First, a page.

TSP tracking coronavirus impact on its funds, operations and employees

Participants in the Thrift Savings Plan are reacting to the coronavirus and recent stock market volatility with more withdrawals and more transfers from the C, ...

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The coronavirus pandemic is having an outsized impact on nearly every aspect of life, and as most participants can attest, the Thrift Savings Plan is no different.

The Federal Retirement Thrift Investment Board, the agency that administers the TSP, is tracking the pandemic and its impact on three fronts.

“We are monitoring the impact on the TSP funds and our participant accounts,” Ravi Deo, the FRTIB’s executive director, told TSP board members Monday. “We are monitoring the impact on our ability to service the participants and ensure the running of the TSP. And of course, we are monitoring the impact on the health and well-being of our employees and contractors. We have created teams that are looking at all three aspects above. The teams meet regularly and make recommendations to Suzanne [Tosini], our chief operating officer, and me.”

There are already some signs that recent stock market volatility is having an impact on TSP funds and participants.

Participants, for example, are making more withdrawals so far in the month of March compared to this time last year and recent months.

TSP participants made 96,000 withdrawals in February and 95,000 in January. As of March 19, participants have made 218,000 withdrawals, Sophie Dmuchowski, deputy for TSP policy operations, said Monday.

Inter-fund transfers (IFTs) are up as well.

Between Feb. 24 and March 17, participants transferred $21 billion into the G fund.

“This movement into the G fund corresponded to net flows out of the C, S, I and L funds,” Sean McCaffrey, the TSP’s chief investment officer, said. “This represents the highest volume of IFT activity both on an absolute basis and as a percentage of assets for any three-week period since the TSP implemented a limit on IFTs in May 2008.”

Participants are transferring more money from the C, S, I and L funds into the G fund. This data reflects the month of February only, not the three-to-four-week time period mentioned above., where participants transferred some $21 billion into the G fund between Feb. 24 and March 17. (Source: Federal Retirement Thrift Investment Board)

But a relatively small number of participants are responsible for the historic IFT levels. Just 5% of participants submitted an inter-fund transfer between late February and mid-March, McCaffrey said.

“In other words, 95% of participants were not spurred to action during the measurement period during the same volatility,” he said.

BlackRock, which manages several TSP funds, has its own contingency plans in place for the coronavirus pandemic, McCaffrey said.

TSP service centers remain open, for now

All three TSP contact centers, which are staffed with contractors, remain open.

“The contact centers are dealing with a higher than normal volume of calls,” Deo said. “Those calls tend to spike at certain points during the day. We are still answering the vast majority of calls in less than 20 seconds, but the situation may get worse and we have to reduce staffing and allow service levels to slip in order to ensure safety for all employees at the contact centers.”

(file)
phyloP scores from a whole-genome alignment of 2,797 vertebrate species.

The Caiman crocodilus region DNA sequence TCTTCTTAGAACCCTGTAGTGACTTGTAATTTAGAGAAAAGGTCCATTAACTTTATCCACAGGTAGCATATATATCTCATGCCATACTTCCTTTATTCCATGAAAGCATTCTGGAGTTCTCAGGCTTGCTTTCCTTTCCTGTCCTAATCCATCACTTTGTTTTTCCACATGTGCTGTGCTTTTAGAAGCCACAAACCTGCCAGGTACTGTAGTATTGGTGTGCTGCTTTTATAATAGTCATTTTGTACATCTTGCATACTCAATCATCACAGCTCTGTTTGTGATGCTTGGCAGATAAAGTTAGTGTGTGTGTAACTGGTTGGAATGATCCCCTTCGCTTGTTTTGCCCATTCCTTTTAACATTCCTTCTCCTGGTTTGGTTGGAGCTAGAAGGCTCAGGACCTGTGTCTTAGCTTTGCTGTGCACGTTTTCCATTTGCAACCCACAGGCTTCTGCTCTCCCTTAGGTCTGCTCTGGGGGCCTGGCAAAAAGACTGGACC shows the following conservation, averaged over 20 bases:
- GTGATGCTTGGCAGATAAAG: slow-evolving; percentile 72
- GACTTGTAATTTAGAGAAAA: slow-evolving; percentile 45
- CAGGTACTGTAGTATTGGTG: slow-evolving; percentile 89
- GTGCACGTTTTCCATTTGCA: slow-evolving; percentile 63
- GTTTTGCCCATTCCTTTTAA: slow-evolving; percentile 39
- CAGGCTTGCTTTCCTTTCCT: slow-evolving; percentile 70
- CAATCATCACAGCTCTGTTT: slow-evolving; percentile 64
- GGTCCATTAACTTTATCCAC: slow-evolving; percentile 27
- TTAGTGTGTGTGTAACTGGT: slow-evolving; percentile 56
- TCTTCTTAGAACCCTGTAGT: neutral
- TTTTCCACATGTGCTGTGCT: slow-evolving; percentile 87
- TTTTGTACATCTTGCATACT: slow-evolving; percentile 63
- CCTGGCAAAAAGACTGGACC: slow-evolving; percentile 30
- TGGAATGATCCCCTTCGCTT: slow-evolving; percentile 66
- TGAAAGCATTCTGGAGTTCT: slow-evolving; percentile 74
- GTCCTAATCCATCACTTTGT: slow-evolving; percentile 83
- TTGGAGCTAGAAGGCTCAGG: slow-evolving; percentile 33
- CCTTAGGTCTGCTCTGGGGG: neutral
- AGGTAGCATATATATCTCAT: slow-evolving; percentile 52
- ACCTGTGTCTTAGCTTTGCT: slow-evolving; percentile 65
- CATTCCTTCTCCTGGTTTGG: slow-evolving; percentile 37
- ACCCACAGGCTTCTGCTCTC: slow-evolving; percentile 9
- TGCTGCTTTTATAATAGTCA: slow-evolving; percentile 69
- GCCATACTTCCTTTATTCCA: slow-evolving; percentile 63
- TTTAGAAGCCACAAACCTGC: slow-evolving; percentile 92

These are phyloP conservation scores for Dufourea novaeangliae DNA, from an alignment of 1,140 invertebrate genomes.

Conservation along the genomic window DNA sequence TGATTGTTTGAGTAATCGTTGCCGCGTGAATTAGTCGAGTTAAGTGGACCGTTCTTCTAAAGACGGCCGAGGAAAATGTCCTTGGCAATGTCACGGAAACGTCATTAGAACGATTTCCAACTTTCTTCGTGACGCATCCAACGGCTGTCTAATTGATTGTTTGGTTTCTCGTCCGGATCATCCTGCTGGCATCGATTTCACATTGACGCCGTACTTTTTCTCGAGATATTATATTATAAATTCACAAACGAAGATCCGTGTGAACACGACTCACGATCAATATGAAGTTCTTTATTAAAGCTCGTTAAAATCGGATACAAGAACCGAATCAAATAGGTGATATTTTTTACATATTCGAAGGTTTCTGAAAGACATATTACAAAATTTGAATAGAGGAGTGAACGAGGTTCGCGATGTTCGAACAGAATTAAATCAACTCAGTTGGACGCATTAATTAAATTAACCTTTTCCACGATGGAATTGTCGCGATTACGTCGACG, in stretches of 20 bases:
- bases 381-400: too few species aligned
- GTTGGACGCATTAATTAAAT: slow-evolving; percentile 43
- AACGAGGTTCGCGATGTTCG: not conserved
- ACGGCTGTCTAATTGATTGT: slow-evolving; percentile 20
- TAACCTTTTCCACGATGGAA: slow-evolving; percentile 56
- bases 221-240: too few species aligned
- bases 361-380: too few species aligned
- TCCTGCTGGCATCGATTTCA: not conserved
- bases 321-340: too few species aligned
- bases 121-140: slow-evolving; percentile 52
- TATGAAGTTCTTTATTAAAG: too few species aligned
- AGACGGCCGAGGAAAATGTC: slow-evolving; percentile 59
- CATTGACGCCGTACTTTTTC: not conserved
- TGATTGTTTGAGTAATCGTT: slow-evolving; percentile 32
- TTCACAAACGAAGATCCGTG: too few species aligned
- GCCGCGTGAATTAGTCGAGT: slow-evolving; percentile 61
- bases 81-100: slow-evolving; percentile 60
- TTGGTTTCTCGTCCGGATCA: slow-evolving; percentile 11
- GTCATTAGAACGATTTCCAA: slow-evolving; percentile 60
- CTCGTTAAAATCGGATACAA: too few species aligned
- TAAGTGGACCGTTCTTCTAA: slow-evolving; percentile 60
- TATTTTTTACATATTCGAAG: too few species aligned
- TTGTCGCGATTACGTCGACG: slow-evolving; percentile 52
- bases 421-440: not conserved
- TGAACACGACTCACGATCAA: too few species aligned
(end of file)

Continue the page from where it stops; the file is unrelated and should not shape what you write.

The FRTIB is working to set up telework capabilities for contact center staffers, though the agency acknowledged employees may initially have some difficulty making and taking calls from TSP participants.

The agency is also exploring telework options for its service bureau, special processing unit and operations center.

“We’re working through the issues with telework,” Deo said. “The goal is to have all the contractors have the ability to telework in the not-too-distant future.”

TSP contact centers should still be able to process all participant and agency contributions and systematic withdrawals, as well as participant withdrawals, most changes in contribution allocations   and inter-fund transfers submitted online.

Some transactions, especially those that still require mailed in forms, may be more difficult, especially if the TSP is forced to reduce staffing levels due to illness.

Deo said the FRTIB is accelerating a previously-planned project, which would allow participants to upload and submit some TSP forms electronically.

All FRTIB employees teleworking

Meanwhile, employees at the FRTIB headquarters in Washington, D.C., began mandatory telework Monday. The workforce is required to telework until at least April 3, though Deo acknowledged the date could change.

The agency conducted an agency-wide telework “test” last week. All 750 employees and contractors successfully connected into the TSP’s virtual private network, Deo said.

The FRTIB had its Washington office cleaned earlier in March as a precaution, he added.

Deo and other TSP leadership have been sending daily email updates to the FRTIB workforce since mid-March. The agency created a designated team to prepare employees for telework, track sick leave and create guidance and other health resources for the workforce, Deo said.

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